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I'm trying to add logging (to console rather than a file) to my a piece of code I've been working on for a while. Having read around a bit I have a pattern that I think should work, but I'm not quite sure where I'm going wrong.

I have the following three files (simplified, obviously):

controller.py

import my_module    
import logging
from setup_log import configure_log

def main():
    logger = configure_log(logging.DEBUG, __name__)
    logger.info('Started logging')
    my_module.main()

if __name__ == "__main__":
    main()

setup_log.py

import logging

def configure_log(level=None, name=None):
    logger = logging.getLogger(name)
    logger.setLevel(level)
    console_handler = logging.StreamHandler()
    console_handler.setLevel(logging.DEBUG)
    chFormatter = logging.Formatter('%(levelname)s - %(filename)s - Line: %(lineno)d - %(message)s')
    console_handler.setFormatter(chFormatter)
    logger.addHandler(console_handler)
    return logger

my_module.py

import logging

def main():    
    logger = logging.getLogger(__name__)
    logger.info("Starting my_module")
    print "Something"

if __name__ == "__main__":
    main()

When I run them, only the first call to logging produces an output to console - 'Started logging'. The second call to logging - 'Starting my module' is just passed over.

What have I misunderstood/mangled?

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1  
Why are you configuring two separate loggers (__main__ and my_module) in the first place if you want to configure them exactly the same way? Why not just use configure getLogger() once and use that everywhere? – abarnert Jun 5 '13 at 18:51
up vote 7 down vote accepted

According to the documentation it looks like you might get away with an even simpler setup like so:

If your program consists of multiple modules, here’s an example of how you could organize logging in it:

# myapp.py
import logging
import mylib

def main():
    logging.basicConfig(filename='myapp.log', level=logging.INFO)
    logging.info('Started')
    mylib.do_something()
    logging.info('Finished')

if __name__ == '__main__':
    main()

# mylib.py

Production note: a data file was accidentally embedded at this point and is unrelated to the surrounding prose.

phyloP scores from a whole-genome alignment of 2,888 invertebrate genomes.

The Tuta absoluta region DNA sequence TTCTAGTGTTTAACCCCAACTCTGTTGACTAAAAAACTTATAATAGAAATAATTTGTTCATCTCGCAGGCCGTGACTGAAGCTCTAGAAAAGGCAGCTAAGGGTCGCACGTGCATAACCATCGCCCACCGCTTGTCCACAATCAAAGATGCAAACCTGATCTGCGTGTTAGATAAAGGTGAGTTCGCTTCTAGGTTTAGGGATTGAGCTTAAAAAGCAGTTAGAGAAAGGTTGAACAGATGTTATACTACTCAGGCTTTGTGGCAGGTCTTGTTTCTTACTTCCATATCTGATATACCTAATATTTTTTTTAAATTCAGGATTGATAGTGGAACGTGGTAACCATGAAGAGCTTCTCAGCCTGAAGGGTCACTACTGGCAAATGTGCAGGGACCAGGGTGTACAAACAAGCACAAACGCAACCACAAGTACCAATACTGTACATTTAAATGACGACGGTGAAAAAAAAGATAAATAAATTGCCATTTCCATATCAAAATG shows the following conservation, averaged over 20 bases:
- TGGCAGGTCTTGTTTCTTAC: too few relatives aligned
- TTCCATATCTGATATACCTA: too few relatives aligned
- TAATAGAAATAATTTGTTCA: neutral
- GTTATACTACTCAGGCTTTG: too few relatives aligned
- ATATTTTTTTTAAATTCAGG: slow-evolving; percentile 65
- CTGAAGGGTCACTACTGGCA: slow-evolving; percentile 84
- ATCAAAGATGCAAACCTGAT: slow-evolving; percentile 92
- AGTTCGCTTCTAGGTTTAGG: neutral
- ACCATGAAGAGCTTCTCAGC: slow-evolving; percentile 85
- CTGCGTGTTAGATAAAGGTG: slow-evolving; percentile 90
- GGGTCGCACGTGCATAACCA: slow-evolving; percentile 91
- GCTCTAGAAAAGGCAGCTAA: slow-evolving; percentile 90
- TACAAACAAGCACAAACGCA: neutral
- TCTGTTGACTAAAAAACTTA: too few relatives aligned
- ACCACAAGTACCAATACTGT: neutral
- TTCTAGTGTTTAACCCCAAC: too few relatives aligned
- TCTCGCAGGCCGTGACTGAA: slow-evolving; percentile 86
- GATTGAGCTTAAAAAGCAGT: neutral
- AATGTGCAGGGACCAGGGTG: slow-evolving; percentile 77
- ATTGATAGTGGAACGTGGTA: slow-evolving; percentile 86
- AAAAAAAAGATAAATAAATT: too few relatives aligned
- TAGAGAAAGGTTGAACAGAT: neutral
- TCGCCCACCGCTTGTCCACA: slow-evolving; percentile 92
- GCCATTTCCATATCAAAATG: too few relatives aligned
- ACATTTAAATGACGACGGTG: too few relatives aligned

import logging

def do_something():
    logging.info('Doing something')

If you run myapp.py, you should see this in myapp.log:

INFO:root:Started
INFO:root:Doing something
INFO:root:Finished

It looks like your call to logger = logging.getLogger(__name__) inside your module is creating a separate track (with a level of NOTSET but no parent relationship to result in a log entry)

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1  
Thanks, I was having trouble getting my head round the docs. And to output to the console it looks like I just don't specify the filename parameter like: logging.basicConfig(level=logging.INFO) – Jamie Bull Jun 5 '13 at 22:00
    
Once you've setup logging as above, you probably also want to log to the console. This is a very easy way to add an extra handler to all your loggers, # add the console handler to the root logger, and hence to all logger instances. logging.getLogger('').addHandler(logging.StreamHandler(sys.stdout)) – CodeKid Jun 29 '15 at 13:21

The actual bug can be seen by putting the line:

print '__name__', __name__

at the beginning of both your mains which yields:

$ python controller.py 
__name__ __main__
INFO - controller.py - Line: 8 - Started logging
__name__ my_module
Something

So you properly configured a logger called __main__ but the logger named my_module isn't configured.

The deeper problem is that you have two main methods which is probably confusing you (it did me).

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